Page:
By Richard Williamson
If you’ve seen the movie “Lincoln,” you know that the luxury carmaker of the same name is reaching back through the mists of memory to restore its relevancy to today’s buyers.
At many theaters, the Lincoln ad precedes the movie, featuring a ghostly flicker of Honest Abe through what some might assume is exhaust fumes from 90 years of Lincoln limos.
Let’s set aside the issue of whether the 16th president would have been honored by the introduction of a midsize luxury sedan bearing his name. The Ford Motor Co. division represents a president that might not have had much marketing appeal south of the Mason-Dixon line when founder Henry Leland named the company after his childhood hero in August 1917.
After an interruption by World War I, Ford bought the Lincoln Motor Co. in 1922, but Lincoln did not become the Lincoln Division of Ford until April 30, 1940.
Lincoln adopted the greyhound as a hood ornament in 1927, then shifted to a coat of arms with a red cross in the center and a knight’s helmet at the top in the 1930s.
Today, Lincoln is shaking off the remnants of the Mercury division that was phased out in 2011. Mercury, a near-luxury brand launched by Edsel Ford in 1938, became attached to Lincoln in 1945, creating the Lincoln-Mercury Division.
The loss of Mercury leaves Lincoln to fend for itself in a world of relentless competition. During years of neglect, Lincoln and Cadillac, the icons of American luxury, allowed their reputations to weaken as European imports extended roots into their home turf. On the value and innovation front, the Japanese makers Acura, Lexus and Infiniti created the cutting edge.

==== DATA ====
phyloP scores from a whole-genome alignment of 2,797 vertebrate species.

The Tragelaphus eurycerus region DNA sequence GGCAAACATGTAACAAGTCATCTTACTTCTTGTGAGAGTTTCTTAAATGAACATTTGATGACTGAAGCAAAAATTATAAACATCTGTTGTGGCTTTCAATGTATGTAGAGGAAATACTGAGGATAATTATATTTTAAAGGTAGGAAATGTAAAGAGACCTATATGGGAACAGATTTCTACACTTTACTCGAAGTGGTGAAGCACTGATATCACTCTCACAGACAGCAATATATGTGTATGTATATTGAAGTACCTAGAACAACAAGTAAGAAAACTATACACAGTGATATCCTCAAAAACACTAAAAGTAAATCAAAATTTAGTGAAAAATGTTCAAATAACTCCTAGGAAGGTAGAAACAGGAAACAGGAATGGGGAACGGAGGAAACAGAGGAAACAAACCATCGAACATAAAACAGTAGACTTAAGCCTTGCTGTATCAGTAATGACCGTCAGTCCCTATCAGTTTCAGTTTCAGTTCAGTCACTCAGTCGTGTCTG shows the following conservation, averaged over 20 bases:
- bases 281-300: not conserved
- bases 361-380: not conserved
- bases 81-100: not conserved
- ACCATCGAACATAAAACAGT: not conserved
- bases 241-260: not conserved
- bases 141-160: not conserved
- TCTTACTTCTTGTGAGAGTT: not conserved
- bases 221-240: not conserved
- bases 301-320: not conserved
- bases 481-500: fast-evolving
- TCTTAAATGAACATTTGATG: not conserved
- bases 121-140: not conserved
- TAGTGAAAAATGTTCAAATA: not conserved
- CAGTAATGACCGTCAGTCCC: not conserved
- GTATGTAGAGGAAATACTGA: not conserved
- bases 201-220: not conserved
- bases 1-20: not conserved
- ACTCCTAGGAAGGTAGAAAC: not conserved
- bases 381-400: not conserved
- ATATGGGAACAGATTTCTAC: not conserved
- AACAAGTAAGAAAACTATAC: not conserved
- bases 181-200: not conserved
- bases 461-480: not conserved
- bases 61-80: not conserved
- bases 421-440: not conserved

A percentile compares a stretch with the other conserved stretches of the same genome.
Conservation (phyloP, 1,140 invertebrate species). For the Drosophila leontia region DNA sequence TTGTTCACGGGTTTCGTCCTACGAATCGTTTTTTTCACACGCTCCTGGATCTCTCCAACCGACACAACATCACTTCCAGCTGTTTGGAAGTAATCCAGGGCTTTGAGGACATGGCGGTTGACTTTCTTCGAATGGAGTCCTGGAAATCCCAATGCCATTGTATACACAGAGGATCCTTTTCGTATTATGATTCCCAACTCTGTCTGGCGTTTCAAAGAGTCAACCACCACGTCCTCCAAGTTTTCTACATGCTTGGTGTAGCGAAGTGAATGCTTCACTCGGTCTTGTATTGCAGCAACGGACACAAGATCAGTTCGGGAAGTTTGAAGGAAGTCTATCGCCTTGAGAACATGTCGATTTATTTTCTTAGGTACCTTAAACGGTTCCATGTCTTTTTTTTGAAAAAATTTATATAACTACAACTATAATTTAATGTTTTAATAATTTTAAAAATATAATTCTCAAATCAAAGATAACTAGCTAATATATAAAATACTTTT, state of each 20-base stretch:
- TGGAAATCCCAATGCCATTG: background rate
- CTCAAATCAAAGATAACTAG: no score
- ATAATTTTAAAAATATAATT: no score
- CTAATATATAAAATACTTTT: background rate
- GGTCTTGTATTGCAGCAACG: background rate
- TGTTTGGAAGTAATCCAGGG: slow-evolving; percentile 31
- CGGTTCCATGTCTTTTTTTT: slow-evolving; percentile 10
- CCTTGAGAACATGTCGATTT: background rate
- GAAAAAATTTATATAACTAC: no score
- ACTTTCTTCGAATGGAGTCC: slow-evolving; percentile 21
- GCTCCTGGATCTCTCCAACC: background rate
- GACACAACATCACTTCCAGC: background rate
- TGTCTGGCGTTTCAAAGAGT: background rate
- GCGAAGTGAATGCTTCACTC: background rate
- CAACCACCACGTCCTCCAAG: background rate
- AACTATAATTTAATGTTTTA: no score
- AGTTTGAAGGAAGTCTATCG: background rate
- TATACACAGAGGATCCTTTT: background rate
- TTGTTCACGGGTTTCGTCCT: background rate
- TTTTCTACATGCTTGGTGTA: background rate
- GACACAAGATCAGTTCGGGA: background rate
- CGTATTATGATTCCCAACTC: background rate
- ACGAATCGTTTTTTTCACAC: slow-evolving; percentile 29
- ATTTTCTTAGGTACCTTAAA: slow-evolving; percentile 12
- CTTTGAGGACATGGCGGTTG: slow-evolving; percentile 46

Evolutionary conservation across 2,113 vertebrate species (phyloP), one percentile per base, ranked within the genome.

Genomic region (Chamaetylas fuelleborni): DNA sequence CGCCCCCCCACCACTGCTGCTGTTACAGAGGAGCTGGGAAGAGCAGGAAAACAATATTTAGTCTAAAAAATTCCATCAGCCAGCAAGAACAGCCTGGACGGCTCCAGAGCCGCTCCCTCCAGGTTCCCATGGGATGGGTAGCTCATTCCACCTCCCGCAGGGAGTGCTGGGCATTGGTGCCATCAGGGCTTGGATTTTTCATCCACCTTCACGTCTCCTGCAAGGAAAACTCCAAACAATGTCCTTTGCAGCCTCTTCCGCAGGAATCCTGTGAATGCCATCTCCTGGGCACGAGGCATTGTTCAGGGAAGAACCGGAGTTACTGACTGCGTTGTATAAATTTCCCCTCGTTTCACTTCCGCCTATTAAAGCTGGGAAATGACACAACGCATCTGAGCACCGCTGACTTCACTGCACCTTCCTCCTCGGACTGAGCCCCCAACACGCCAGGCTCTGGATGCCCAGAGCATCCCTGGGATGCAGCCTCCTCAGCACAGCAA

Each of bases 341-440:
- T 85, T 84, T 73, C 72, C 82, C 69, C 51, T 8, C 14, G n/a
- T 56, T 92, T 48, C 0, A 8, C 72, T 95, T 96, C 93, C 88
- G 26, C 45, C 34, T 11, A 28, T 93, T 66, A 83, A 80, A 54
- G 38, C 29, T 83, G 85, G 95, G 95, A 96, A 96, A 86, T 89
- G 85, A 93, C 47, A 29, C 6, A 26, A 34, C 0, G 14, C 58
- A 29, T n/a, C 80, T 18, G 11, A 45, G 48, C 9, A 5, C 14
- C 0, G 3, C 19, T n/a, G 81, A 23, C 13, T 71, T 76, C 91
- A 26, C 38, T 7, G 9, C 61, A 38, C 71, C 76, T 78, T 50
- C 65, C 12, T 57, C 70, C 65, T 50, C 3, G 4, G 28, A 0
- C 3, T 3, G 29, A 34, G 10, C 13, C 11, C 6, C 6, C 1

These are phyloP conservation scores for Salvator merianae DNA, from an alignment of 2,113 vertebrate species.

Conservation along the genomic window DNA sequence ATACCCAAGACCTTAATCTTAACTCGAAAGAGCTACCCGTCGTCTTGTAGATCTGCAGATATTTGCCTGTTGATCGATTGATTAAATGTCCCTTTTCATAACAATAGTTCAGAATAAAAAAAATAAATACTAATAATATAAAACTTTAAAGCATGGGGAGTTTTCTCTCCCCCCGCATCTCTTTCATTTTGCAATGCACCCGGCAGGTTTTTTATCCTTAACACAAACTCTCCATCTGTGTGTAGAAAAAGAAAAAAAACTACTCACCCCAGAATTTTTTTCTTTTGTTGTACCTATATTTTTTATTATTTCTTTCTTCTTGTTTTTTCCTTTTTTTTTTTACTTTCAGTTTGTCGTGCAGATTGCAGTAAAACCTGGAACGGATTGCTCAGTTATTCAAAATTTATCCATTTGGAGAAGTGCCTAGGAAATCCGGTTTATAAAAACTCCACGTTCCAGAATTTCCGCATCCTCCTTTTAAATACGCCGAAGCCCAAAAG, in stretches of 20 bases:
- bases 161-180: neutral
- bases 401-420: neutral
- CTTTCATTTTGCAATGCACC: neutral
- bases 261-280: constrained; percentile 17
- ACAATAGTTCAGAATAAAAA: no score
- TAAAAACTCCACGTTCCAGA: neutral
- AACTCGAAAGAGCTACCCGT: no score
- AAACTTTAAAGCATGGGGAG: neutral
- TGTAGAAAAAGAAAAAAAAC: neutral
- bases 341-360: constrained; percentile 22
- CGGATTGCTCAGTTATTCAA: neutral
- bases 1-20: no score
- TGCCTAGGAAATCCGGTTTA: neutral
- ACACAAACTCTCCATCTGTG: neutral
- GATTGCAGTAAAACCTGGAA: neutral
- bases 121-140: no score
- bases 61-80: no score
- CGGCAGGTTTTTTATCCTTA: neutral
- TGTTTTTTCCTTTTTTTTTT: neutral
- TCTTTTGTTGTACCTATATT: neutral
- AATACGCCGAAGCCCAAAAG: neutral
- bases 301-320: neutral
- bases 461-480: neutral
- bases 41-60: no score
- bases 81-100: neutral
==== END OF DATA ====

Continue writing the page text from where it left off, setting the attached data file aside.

With an average buyer 65 years old, Lincoln watched sales fall 63 percent from their peak of 200,000 in 1990.
Lincoln Motor Co.’s relaunch is timed to coincide with the North American International Auto Show in Detroit and leading up to the brand’s first Super Bowl ad in February.
Ford chief executive Alan Mulally said Ford’s decision to divest its European luxury brands Jaguar and Volvo while closing down Mercury led to the decision to let Lincoln stand on its own.
In Detroit, the new Lincoln is represented by the MKZ midsize luxury sedan, which is designed to lure buyers away from the imports.
“The time is now for Lincoln,” said Jim Farley, executive vice president of global marketing, sales and service for Ford and Lincoln. “The ‘Great Recession’ changed people and their view of luxury. Today, luxury consumers make decisions based on what appeals most to their passions and not what they believe will impress others.”
To differentiate the MKZ from its Ford Fusion cousin, Lincoln attempted a more provocative design that features a feline face and rakish profile.
The base price of $35,925 is low enough to tempt midsize sedan buyers up market in pursuit of more standard equipment and plusher accommodations.
Among the standard features on the MKZ are power-adjustable tilt and telescoping steering wheel, heated rear seats, LED headlamps, and a THX sound system.
The 189-horsepower base 4-cylinder engine can be upgraded to a 3.7-liter V6. Buyers can also opt for the hybrid-powered version for maximum fuel economy.
Attractive options include a panoramic sunroof for $2,995.
MKZ will be the first of four new Lincoln vehicles in the next four years designed to appeal to “affluent individuals whose primary concern is no longer maintaining an image for others.” While that may sound like they’re just trying to appeal to old people, that’s not exactly right. The target buyer might be one who is more attuned to Audi than BMW.
Let’s hope they get it right this time. A land without Lincoln is too sad to contemplate.
— Email Richard Williamson at email@example.com.